Sometimes, the idea for a story comes out of thin air.
Matt de la Peña was talking with a teacher at a playground one day. Suddenly, the wind kicked up. Dandelion puffs filled the air. A boy was standing next to the teacher. He said, “Look, the sky is full of wishes.” To de la Peña, that sounded like a poem. “When I heard that, I knew I wanted to mold a story around that image,” he told TIME for Kids.
Matt de la Peña signs a copy of Carmela Full of Wishes. He has been writing poetry since he was a child.
The story de la Peña wrote is Carmela Full of Wishes. It is about a girl and her brother doing Sunday errands. Like his other picture books, it is written in poetry.
“A picture-book writer has two jobs,” de la Peña says. “You have to get the story right. Then you have to get the music right.” Reading aloud is like singing a song, he says. “There is music in the way a story is read. It can help you understand the book differently.”
Kids hold up copies of Carmela Full of Wishes at a reading.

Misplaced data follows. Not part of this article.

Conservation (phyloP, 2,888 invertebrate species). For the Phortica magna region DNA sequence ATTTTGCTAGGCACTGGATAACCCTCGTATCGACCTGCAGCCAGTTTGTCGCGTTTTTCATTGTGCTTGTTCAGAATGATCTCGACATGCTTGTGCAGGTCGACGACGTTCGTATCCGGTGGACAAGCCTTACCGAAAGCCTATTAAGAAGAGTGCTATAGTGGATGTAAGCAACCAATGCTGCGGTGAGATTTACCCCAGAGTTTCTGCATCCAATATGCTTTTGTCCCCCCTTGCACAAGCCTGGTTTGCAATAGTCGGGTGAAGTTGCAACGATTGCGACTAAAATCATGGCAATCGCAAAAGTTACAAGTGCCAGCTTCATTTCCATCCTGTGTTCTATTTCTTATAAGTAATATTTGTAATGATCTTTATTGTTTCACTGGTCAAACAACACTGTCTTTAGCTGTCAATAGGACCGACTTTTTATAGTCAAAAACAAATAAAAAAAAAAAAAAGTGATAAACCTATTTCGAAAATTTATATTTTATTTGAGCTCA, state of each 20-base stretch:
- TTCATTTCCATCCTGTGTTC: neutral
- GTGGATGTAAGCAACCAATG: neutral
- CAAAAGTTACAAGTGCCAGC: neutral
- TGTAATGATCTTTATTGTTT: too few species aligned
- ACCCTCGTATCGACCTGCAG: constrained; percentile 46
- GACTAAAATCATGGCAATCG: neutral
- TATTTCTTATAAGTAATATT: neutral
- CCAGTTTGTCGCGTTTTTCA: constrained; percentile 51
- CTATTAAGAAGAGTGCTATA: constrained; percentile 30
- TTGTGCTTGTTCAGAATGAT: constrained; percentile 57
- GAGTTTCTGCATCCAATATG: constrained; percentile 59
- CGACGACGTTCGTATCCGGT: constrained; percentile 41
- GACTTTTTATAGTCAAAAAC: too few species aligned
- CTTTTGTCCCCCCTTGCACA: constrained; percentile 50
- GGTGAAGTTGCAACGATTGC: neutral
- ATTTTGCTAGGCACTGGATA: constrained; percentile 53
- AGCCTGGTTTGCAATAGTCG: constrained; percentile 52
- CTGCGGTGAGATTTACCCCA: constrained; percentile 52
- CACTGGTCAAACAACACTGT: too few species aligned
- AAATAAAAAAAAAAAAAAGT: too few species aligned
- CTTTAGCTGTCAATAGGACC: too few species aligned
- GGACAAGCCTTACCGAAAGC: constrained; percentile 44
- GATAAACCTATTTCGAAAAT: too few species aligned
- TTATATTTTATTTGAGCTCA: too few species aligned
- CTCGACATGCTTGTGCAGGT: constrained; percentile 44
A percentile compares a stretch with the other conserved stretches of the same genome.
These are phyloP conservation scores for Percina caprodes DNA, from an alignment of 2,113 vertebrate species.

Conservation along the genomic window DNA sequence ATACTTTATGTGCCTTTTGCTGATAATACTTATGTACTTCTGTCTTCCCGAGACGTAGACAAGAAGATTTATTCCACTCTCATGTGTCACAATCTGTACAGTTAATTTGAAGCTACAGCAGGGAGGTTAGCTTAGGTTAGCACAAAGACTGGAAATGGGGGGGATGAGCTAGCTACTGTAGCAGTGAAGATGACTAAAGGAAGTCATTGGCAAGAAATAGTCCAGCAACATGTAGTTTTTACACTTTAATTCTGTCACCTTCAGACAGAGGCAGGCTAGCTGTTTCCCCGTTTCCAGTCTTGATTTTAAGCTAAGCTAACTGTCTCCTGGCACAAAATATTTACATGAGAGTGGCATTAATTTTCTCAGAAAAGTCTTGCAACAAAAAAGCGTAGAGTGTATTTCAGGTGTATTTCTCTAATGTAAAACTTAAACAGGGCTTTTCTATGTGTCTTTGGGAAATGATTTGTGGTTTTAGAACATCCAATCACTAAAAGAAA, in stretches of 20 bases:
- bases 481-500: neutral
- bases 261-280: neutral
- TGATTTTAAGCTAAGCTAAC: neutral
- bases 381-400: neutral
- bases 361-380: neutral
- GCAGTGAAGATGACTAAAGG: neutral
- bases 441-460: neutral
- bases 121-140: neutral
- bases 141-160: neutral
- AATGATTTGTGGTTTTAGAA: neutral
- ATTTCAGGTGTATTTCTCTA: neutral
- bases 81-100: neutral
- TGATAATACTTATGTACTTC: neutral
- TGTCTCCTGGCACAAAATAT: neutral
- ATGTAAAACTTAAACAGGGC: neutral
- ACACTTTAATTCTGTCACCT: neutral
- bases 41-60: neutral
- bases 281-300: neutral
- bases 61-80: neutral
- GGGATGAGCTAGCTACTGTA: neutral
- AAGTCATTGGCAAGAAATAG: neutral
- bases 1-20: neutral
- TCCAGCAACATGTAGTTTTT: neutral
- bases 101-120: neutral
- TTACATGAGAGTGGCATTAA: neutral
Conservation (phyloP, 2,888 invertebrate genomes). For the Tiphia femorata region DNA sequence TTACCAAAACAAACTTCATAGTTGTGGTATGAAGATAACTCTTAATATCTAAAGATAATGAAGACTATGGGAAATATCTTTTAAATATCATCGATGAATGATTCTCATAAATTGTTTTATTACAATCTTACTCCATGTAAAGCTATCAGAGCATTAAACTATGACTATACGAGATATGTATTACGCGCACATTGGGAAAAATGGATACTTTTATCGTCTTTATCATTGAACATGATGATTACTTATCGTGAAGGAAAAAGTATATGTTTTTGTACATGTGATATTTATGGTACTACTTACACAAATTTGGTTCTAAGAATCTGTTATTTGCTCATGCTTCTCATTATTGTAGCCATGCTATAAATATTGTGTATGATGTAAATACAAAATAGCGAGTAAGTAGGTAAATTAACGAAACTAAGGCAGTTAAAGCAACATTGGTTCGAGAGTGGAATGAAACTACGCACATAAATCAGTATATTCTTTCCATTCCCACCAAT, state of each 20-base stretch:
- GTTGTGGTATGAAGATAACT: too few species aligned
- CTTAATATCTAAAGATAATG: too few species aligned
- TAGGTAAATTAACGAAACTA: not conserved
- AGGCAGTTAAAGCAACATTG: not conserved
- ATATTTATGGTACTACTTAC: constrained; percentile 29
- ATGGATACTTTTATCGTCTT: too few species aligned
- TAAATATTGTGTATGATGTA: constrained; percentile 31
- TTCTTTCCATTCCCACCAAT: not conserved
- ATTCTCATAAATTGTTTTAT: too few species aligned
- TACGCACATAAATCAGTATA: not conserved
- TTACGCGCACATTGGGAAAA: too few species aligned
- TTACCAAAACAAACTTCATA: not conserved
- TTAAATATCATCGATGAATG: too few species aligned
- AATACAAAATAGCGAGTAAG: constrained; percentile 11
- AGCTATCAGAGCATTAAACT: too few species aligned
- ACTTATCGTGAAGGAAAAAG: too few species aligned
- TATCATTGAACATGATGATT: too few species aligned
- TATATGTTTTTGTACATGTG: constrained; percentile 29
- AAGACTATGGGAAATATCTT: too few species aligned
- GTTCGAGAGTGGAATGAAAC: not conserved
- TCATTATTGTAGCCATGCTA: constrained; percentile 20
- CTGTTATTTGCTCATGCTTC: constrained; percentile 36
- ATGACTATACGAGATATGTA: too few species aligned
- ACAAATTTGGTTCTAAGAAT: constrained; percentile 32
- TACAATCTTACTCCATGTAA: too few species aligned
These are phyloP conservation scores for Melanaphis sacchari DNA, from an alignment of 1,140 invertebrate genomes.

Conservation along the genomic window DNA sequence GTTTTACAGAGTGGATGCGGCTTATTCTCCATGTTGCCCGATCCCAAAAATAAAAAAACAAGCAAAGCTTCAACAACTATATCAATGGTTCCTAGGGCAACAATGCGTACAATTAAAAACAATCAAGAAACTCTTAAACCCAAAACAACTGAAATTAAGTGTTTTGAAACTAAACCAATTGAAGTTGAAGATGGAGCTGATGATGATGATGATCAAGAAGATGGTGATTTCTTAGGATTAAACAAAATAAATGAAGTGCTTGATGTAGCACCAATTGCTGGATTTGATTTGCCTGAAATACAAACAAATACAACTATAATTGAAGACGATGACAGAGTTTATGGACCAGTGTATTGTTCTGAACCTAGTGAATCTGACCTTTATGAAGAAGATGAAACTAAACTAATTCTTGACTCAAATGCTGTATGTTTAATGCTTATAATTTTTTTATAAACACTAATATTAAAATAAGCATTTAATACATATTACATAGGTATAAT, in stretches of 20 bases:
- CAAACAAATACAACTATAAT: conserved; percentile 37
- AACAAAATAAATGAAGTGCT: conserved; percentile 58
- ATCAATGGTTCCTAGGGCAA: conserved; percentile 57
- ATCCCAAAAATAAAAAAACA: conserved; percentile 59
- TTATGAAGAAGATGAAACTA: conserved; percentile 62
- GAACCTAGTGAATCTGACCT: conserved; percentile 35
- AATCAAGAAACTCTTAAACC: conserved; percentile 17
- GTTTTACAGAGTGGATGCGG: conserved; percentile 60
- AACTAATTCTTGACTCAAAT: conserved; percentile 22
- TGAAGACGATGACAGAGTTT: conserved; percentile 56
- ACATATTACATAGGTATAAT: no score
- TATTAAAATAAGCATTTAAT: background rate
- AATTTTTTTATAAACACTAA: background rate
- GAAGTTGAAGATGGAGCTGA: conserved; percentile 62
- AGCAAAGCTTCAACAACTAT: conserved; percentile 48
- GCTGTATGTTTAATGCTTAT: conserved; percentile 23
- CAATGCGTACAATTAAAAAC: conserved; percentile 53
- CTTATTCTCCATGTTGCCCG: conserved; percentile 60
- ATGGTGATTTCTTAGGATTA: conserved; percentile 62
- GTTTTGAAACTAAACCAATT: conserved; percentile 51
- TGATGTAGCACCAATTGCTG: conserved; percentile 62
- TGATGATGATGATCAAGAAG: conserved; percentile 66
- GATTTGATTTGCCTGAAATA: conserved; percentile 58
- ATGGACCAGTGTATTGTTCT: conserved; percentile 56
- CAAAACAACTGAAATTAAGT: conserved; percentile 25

Getting the music right can take work. De la Peña wrote about 50 drafts of Carmela.
He leaves some of the story to the reader’s imagination. The book ends with a sky full of dandelion puffs. Carmela makes a wish. But we never find out what she wishes for. “The point is that she’s free to wish,” de la Peña says. “The gift of childhood is possibility.”
Christian Robinson draws a cat.
Christian Robinson is an illustrator. He did the pictures in Carmela Full of Wishes. He also did the artwork for Matt de la Peña’s book Last Stop on Market Street. “I just love that so much can be communicated with an image,” Robinson has said. His pictures help us imagine a story. They show us the world the characters live in.
Robinson starts by making drawings with a pencil. Then he cuts them out. He places them together in a collage. He finishes his pictures with paint. His pictures seem to jump right off the page!
VIDEO COURTESY THE KANSAS CITY, KANSAS, PUBLIC LIBRARY